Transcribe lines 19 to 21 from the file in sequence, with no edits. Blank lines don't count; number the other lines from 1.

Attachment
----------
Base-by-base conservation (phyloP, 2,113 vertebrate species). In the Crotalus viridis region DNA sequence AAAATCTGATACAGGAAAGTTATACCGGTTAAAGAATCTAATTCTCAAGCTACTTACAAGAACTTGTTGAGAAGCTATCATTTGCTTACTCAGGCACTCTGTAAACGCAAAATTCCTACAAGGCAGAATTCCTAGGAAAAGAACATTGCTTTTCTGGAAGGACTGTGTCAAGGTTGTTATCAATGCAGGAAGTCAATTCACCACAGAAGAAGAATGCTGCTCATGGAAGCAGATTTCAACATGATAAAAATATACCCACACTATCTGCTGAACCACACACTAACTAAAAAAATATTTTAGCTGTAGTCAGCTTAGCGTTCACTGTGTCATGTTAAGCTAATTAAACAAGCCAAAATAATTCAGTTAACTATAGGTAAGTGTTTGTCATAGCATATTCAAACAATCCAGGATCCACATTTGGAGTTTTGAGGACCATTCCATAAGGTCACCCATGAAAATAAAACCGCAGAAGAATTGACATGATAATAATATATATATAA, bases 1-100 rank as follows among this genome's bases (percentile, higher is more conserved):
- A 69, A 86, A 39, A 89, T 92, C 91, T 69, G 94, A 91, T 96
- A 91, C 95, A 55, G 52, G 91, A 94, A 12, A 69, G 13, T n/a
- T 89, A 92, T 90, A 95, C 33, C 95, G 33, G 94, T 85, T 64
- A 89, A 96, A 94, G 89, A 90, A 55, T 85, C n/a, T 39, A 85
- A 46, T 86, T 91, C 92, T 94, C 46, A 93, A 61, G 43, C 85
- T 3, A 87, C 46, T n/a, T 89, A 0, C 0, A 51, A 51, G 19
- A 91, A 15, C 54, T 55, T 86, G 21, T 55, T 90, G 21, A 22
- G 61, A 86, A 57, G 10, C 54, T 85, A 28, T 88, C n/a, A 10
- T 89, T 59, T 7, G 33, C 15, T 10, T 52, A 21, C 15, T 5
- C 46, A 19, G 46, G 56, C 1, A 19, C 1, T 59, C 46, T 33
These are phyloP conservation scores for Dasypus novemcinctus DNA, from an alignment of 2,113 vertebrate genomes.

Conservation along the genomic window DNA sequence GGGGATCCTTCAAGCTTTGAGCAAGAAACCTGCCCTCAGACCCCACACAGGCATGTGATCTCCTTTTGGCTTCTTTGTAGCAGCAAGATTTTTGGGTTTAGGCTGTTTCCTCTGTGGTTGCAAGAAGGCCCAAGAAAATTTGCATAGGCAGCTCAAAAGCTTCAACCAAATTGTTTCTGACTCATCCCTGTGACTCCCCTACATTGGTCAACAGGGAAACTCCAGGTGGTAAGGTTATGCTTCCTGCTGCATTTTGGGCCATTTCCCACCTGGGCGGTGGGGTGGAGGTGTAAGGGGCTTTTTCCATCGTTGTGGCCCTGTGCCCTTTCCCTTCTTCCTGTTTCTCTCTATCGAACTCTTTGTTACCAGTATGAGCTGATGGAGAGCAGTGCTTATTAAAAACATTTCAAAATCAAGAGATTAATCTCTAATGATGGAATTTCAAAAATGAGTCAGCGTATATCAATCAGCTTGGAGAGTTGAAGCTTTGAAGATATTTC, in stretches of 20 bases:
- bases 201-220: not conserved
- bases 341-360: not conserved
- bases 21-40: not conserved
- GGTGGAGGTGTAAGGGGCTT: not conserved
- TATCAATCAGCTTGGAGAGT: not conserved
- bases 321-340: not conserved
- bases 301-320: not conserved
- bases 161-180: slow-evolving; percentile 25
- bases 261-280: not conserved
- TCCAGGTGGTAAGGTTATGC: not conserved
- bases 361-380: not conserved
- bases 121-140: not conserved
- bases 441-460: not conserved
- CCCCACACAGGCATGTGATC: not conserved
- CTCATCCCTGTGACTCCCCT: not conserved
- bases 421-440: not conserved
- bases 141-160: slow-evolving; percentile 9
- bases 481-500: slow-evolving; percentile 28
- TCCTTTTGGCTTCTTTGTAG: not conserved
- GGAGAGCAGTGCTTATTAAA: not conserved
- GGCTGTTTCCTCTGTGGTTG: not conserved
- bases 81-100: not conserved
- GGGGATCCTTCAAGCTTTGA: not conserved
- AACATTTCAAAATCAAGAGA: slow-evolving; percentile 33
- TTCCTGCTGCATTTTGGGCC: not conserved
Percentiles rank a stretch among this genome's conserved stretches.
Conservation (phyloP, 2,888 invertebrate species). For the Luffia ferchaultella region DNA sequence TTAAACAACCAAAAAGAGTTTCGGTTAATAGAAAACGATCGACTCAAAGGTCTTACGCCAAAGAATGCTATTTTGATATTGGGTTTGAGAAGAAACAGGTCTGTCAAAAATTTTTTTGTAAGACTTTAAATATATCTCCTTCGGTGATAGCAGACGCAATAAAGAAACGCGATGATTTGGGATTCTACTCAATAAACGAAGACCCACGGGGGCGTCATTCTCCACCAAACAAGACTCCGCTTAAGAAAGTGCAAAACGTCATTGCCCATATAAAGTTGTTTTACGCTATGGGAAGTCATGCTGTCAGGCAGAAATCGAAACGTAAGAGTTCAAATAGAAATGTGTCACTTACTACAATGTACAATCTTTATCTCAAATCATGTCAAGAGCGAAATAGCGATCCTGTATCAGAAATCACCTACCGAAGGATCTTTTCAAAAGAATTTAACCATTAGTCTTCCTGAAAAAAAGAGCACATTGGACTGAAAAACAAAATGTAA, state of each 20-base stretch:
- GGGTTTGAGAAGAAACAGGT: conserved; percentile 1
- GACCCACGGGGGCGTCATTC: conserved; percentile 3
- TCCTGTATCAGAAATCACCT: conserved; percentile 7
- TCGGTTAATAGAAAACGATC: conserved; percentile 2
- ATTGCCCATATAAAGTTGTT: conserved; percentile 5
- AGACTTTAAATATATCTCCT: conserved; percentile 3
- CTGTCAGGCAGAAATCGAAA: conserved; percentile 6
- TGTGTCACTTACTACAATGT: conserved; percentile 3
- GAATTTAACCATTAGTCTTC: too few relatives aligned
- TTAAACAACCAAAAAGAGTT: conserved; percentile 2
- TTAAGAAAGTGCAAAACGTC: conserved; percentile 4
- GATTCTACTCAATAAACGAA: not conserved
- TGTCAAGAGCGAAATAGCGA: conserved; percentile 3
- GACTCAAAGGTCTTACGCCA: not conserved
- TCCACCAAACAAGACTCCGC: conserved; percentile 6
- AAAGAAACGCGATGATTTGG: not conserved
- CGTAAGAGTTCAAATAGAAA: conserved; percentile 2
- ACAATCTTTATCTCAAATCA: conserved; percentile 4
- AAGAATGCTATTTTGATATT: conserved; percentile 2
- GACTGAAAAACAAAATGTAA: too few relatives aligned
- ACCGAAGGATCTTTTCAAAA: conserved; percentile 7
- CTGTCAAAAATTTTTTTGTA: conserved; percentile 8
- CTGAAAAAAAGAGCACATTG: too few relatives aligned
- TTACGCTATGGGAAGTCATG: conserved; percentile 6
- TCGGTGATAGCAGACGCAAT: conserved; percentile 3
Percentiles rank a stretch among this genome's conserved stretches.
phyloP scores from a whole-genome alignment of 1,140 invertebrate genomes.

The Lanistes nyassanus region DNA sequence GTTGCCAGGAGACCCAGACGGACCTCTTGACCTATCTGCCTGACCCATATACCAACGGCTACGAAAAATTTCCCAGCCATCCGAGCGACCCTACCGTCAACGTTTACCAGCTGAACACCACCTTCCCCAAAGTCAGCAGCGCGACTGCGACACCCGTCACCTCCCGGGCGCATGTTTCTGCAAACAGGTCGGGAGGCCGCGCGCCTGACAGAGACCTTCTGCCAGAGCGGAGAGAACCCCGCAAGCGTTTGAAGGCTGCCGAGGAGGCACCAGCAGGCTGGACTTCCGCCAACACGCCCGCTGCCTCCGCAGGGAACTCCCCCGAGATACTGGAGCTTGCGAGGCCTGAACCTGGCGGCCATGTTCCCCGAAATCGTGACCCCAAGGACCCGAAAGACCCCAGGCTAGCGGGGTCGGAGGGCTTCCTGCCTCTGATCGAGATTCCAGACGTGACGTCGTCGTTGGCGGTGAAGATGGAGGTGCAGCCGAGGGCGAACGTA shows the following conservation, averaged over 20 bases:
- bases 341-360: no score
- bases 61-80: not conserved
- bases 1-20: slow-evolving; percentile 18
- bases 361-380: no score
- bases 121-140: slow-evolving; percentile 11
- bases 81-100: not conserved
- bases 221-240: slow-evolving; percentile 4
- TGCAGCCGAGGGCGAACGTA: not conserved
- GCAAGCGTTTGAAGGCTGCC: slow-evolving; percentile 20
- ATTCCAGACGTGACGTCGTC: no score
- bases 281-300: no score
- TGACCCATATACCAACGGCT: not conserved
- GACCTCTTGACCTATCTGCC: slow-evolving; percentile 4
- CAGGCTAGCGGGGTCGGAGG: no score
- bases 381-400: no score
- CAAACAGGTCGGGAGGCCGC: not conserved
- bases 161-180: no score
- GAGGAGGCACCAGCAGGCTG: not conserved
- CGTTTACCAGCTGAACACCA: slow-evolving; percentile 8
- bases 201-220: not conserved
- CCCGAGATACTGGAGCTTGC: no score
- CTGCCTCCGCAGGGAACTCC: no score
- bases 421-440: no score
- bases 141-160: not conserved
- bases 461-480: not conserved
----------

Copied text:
- bases 321-340: not conserved
- bases 301-320: not conserved
- bases 161-180: slow-evolving; percentile 25